Rewatching Buffy: Season Five

Season five of Buffy is my second favorite, behind the third season.  It’s more consistent than seasons two or four, but the overall story arc (and the main villain) pale in comparison to season three.

Dawn Finally Arrives/Origins of the Slayer

This is probably an unpopular opinion, but I liked the addition of Dawn to the cast.  Giving Buffy a sister changed the dynamic of the show in a positive way.  In some ways, it could have been seen as desperate, as the show spent all of season four floundering around, looking for a direction.  And perhaps that’s why this season works for me — from the first episode, it’s about something.  There’s a level of cohesion across all 22 episodes that we hadn’t seen since season three, and season five actually does it better.

The cohesion comes from Buffy digging into the origins of the Slayer, something that was hinted at in the season four finale.  This show has always worked best when it embraced its mythology, but it often seemed to shy away from that, perhaps as a way to gain new viewers.  But staying on the surface is why season four (and season six) were so hard to enjoy.  The drama was manufactured, which was all the more frustrating when avenues for organic drama were available.

Dawn was sent to Buffy because she’s the Slayer (side bar: technically speaking, she should have been sent to Faith, but I guess the monks did their research before assigning the Key to a protector).  It has nothing to do with who Buffy is, it has to do with her lineage.  In one, simple move, they’ve expanded Buffy’s role beyond the city limits of Sunnydale.  She has a larger part to play in the world, and this season goes along way towards making that clear.  High school is over Buffy; it’s time to grow-up.

Thanks to a shockingly well written premiere featuring Dracula, Buffy becomes motivated to find out what she is even before Dawn is introduced.  And with Buffy’s new found enthusiasm for being a Slayer comes new found motivation for Giles, who spent all of last season as something of a hanger-on.

Speaking of hanger-ons, this season actually manages to accomplish the nigh impossible task of making Spike relevant and, better yet, making his continued existence seem less unbearably stupid.  Giles can provide Buffy with all the information in the world, but what she needs are details from someone who actually lived it.  Spike telling Buffy about the two Slayers he’s killed was some of the best stuff of the season.

Granted, that also forces us to ignore the fact that Spike, who has killed two Slayers, should have been dusted by now, but we do what we can.

The Scooby Gang

The introduction of the idea that Spike is in love with Buffy actually works initially because it’s a response to his inability to kill her.  He’s obsessed, and since he can no longer express that obsession through violence, it twists into a perverted love.  It’s nicely done and almost makes up for the last season of Spike, but it’s sadly soon flipped into another mind numbing story line that is, thankfully for season five, fleshed out the most in season six.

Willow arguably receives the least screen time of the Scooby Gang, which is fine, as they are able to focus on her relationship with Tara and her dynamic with Xander and Anya more.  Willow coming out in season four was enough of a change that just dealing with that over the course of season five was enough.  They did a nice job of slowly showing her increasing power, too, without resorting to the stupidity coming next season.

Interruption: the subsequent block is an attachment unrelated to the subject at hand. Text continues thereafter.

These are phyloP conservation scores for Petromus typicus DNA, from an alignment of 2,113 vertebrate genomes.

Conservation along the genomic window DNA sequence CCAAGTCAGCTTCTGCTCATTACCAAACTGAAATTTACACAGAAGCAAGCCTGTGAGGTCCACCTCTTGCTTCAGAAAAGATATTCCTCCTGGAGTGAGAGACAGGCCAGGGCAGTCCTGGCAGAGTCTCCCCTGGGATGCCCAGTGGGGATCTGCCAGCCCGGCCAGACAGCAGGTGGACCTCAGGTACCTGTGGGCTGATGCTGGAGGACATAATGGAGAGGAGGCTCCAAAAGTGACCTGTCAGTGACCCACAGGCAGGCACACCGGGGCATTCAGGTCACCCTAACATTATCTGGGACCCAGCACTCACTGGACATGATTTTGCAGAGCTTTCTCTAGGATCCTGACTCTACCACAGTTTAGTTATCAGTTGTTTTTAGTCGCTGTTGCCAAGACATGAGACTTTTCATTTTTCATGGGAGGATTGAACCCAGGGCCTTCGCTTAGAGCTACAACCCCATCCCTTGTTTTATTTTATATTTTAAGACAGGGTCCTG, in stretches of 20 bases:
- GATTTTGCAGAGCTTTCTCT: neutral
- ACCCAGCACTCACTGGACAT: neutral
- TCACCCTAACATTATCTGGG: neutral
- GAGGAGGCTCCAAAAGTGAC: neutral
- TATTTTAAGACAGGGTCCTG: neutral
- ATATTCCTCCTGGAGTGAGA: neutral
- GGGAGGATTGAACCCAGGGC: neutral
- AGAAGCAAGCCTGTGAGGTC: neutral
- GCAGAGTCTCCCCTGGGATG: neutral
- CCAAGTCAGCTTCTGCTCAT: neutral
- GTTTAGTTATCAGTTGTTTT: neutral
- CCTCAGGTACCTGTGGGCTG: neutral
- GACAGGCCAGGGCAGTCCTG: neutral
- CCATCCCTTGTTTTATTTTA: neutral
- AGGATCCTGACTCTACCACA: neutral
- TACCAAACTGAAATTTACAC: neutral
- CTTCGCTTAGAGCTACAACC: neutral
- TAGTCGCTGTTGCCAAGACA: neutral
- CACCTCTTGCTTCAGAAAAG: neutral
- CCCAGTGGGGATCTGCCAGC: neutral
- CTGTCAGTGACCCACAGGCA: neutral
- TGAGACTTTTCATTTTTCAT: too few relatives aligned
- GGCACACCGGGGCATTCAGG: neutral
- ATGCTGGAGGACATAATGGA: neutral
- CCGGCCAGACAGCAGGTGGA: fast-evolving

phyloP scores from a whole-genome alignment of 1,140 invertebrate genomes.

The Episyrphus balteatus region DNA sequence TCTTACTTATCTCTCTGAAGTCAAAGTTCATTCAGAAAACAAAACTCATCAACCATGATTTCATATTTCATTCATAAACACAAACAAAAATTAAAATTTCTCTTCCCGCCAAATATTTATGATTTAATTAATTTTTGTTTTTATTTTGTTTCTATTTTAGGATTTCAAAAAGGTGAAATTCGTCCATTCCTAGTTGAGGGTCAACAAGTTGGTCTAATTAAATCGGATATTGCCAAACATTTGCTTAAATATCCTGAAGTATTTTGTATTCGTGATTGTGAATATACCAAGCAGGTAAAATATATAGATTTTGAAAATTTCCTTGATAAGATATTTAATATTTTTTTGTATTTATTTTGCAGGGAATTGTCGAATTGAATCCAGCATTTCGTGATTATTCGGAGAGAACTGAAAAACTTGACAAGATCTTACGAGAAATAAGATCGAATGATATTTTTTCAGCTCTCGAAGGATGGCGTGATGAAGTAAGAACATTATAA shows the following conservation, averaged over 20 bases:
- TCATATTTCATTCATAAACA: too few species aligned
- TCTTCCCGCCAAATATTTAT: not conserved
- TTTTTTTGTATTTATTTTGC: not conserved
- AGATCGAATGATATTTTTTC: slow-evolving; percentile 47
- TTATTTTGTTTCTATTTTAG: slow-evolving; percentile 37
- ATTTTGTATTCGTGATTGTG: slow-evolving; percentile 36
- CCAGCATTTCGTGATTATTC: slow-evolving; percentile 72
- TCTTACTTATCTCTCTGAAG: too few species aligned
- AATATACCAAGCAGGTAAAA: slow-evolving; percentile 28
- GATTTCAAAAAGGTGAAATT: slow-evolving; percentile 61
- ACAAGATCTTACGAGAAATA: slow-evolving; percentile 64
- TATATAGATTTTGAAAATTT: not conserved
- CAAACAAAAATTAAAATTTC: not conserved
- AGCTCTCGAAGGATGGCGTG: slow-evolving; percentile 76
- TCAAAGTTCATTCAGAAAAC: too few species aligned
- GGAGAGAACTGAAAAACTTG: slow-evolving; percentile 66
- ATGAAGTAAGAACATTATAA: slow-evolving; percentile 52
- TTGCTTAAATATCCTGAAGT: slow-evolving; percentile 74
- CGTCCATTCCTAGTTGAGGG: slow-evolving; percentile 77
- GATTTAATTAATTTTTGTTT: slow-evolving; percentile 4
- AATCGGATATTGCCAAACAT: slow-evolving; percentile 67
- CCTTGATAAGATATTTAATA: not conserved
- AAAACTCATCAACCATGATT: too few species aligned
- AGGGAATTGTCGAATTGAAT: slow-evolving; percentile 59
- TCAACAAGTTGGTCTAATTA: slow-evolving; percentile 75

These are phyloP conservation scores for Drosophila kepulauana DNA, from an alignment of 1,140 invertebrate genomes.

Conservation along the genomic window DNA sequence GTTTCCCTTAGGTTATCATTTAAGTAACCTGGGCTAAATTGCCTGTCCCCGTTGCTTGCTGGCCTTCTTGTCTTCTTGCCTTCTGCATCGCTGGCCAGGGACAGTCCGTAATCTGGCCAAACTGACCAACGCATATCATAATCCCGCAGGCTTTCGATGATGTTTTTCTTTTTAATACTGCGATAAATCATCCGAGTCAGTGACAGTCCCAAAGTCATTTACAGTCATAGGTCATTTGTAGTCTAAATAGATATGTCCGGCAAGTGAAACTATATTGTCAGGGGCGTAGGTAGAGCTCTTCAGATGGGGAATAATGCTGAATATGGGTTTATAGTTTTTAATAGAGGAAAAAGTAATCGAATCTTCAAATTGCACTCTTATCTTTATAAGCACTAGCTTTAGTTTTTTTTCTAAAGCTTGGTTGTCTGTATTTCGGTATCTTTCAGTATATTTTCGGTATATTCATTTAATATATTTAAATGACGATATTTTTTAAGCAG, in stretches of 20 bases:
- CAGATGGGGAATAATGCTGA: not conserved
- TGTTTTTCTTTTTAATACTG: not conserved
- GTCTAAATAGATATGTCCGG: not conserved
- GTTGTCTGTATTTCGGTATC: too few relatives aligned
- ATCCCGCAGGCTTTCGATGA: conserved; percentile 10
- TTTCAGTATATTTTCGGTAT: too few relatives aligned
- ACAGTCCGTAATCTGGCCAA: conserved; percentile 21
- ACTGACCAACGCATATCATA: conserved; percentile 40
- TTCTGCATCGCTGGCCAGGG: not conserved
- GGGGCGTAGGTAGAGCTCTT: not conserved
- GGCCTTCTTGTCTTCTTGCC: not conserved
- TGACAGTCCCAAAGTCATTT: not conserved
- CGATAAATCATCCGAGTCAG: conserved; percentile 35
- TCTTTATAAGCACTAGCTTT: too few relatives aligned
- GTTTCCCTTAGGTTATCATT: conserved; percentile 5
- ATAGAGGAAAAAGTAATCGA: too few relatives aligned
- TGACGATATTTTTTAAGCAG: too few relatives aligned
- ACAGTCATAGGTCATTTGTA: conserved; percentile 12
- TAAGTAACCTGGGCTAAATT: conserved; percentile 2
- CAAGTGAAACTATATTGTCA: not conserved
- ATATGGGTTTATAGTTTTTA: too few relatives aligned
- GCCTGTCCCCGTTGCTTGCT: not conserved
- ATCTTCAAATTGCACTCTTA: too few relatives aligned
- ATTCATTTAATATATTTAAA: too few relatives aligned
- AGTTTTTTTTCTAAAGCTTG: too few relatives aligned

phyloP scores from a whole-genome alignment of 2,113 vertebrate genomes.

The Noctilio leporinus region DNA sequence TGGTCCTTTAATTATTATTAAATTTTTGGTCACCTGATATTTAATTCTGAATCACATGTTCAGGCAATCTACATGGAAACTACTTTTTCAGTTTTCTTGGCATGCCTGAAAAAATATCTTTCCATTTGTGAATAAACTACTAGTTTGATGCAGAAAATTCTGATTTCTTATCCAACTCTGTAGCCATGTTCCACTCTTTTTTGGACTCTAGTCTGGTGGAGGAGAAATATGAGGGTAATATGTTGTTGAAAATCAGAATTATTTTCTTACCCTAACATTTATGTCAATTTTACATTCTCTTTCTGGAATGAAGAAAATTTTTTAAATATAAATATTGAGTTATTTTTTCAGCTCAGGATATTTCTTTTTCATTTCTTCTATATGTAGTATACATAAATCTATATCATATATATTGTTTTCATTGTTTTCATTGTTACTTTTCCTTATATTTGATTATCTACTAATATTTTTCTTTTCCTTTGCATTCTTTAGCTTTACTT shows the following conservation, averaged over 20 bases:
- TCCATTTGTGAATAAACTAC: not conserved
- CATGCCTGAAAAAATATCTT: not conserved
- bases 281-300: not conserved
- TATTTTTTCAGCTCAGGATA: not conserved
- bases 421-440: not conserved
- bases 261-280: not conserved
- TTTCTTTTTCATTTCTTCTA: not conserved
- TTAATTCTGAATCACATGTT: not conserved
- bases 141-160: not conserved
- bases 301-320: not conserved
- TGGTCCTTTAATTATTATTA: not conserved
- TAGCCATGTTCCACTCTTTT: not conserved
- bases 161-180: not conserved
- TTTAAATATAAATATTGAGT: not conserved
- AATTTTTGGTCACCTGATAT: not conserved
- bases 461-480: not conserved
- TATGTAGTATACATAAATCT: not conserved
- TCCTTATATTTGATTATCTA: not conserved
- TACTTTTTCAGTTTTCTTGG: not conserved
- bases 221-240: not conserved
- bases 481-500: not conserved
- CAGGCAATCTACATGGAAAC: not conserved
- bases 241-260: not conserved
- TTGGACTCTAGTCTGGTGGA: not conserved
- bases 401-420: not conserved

Tara and Anya both get nice spotlights.  Both stories are rooted in the characters’ pasts and both make good use of their connections within the Scooby Gang.  While Tara’s episode was more emotional, Anya’s ends up working better, if only because it captures the group dynamic better.

Xander finally gets the episode that we’ve been waiting for since he was introduced.  Honestly, Xander peaks in season five, which was great at the time, but unravels in the next season.  While he was adrift at sea all of last season, he comes into his own in season five, and suddenly he seems like the most stable member of the group.

Riley is all but largely destroyed in season five.  His story makes up much of what went wrong during this season.  He could have been an interesting addition to the group, particularly when placed at odds with Xander, but he was entirely defined by Buffy, and he wasn’t going to survive like that.

In the End…

Despite all the positives, the cracks definitely begin to show during season five.  Perhaps because of the meandering nature of season four, the writers spend a lot of time placing the focus on Buffy even when it’s unnatural.  Like it or not, there are times when Giles is more qualified to make decisions than Buffy.  It’s not meant to be a slight against her, it’s just that he’s smarter and more experienced.  Giles is also willing to make hard choices that Buffy just won’t.  This creeps up again in season seven.  I appreciate that Buffy’s the titular character, but so was Angel on his show, and they were able to push him aside when it made sense.

As much as I loved the musical and a handful of episodes from season seven (like the premiere, “Him,” and “Conversations with Dead People”) it’s hard not to feel like Buffy would have been better served by ending with season five.  Sure, we’d need an extra episode to wrap things up, but given how powerful the season five finale is, and how mediocre (at best) the final two seasons were, you have to wonder if they should have gone out on top.

Stand out episodes: The Body (top 5), the Gift (top 5), The Replacement, Fool For Love, Checkpoint

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